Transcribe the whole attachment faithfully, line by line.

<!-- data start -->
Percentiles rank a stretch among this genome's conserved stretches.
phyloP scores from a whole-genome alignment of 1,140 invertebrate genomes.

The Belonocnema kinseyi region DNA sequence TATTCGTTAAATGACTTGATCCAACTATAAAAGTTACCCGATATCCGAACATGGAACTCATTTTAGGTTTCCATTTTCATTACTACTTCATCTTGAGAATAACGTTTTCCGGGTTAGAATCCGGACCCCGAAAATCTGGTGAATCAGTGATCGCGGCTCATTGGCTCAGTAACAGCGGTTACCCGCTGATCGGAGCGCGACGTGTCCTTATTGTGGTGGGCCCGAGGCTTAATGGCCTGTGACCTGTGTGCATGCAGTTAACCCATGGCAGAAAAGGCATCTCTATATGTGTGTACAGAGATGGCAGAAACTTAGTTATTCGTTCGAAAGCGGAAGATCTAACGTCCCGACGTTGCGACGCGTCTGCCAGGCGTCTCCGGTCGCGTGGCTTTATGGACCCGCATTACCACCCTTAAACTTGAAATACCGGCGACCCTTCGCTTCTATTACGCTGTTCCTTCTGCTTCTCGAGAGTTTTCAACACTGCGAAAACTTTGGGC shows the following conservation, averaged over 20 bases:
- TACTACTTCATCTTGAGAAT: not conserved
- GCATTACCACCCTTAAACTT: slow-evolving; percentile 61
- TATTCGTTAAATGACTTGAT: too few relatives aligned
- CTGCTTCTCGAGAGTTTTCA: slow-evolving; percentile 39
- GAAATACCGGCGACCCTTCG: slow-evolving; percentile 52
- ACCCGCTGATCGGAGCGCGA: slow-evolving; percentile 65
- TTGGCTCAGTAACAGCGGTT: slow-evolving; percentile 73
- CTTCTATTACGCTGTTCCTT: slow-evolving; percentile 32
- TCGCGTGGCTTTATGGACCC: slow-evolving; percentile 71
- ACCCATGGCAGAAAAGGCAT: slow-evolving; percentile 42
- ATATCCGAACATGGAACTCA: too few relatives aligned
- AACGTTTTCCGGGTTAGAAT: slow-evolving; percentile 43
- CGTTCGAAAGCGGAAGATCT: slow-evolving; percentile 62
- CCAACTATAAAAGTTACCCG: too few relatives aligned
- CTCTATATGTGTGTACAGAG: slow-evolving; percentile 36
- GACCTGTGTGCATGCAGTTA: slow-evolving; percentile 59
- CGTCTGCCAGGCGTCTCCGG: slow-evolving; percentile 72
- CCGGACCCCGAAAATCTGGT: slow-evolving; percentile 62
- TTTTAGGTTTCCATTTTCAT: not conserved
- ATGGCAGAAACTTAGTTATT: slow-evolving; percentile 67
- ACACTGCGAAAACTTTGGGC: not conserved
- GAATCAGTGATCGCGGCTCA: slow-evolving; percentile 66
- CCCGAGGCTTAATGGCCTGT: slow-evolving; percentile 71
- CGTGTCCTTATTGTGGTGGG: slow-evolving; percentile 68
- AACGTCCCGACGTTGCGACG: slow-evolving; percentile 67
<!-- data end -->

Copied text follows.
Percentiles rank a stretch among this genome's conserved stretches.
phyloP scores from a whole-genome alignment of 1,140 invertebrate genomes.

The Belonocnema kinseyi region DNA sequence TATTCGTTAAATGACTTGATCCAACTATAAAAGTTACCCGATATCCGAACATGGAACTCATTTTAGGTTTCCATTTTCATTACTACTTCATCTTGAGAATAACGTTTTCCGGGTTAGAATCCGGACCCCGAAAATCTGGTGAATCAGTGATCGCGGCTCATTGGCTCAGTAACAGCGGTTACCCGCTGATCGGAGCGCGACGTGTCCTTATTGTGGTGGGCCCGAGGCTTAATGGCCTGTGACCTGTGTGCATGCAGTTAACCCATGGCAGAAAAGGCATCTCTATATGTGTGTACAGAGATGGCAGAAACTTAGTTATTCGTTCGAAAGCGGAAGATCTAACGTCCCGACGTTGCGACGCGTCTGCCAGGCGTCTCCGGTCGCGTGGCTTTATGGACCCGCATTACCACCCTTAAACTTGAAATACCGGCGACCCTTCGCTTCTATTACGCTGTTCCTTCTGCTTCTCGAGAGTTTTCAACACTGCGAAAACTTTGGGC shows the following conservation, averaged over 20 bases:
- TACTACTTCATCTTGAGAAT: not conserved
- GCATTACCACCCTTAAACTT: slow-evolving; percentile 61
- TATTCGTTAAATGACTTGAT: too few relatives aligned
- CTGCTTCTCGAGAGTTTTCA: slow-evolving; percentile 39
- GAAATACCGGCGACCCTTCG: slow-evolving; percentile 52
- ACCCGCTGATCGGAGCGCGA: slow-evolving; percentile 65
- TTGGCTCAGTAACAGCGGTT: slow-evolving; percentile 73
- CTTCTATTACGCTGTTCCTT: slow-evolving; percentile 32
- TCGCGTGGCTTTATGGACCC: slow-evolving; percentile 71
- ACCCATGGCAGAAAAGGCAT: slow-evolving; percentile 42
- ATATCCGAACATGGAACTCA: too few relatives aligned
- AACGTTTTCCGGGTTAGAAT: slow-evolving; percentile 43
- CGTTCGAAAGCGGAAGATCT: slow-evolving; percentile 62
- CCAACTATAAAAGTTACCCG: too few relatives aligned
- CTCTATATGTGTGTACAGAG: slow-evolving; percentile 36
- GACCTGTGTGCATGCAGTTA: slow-evolving; percentile 59
- CGTCTGCCAGGCGTCTCCGG: slow-evolving; percentile 72
- CCGGACCCCGAAAATCTGGT: slow-evolving; percentile 62
- TTTTAGGTTTCCATTTTCAT: not conserved
- ATGGCAGAAACTTAGTTATT: slow-evolving; percentile 67
- ACACTGCGAAAACTTTGGGC: not conserved
- GAATCAGTGATCGCGGCTCA: slow-evolving; percentile 66
- CCCGAGGCTTAATGGCCTGT: slow-evolving; percentile 71
- CGTGTCCTTATTGTGGTGGG: slow-evolving; percentile 68
- AACGTCCCGACGTTGCGACG: slow-evolving; percentile 67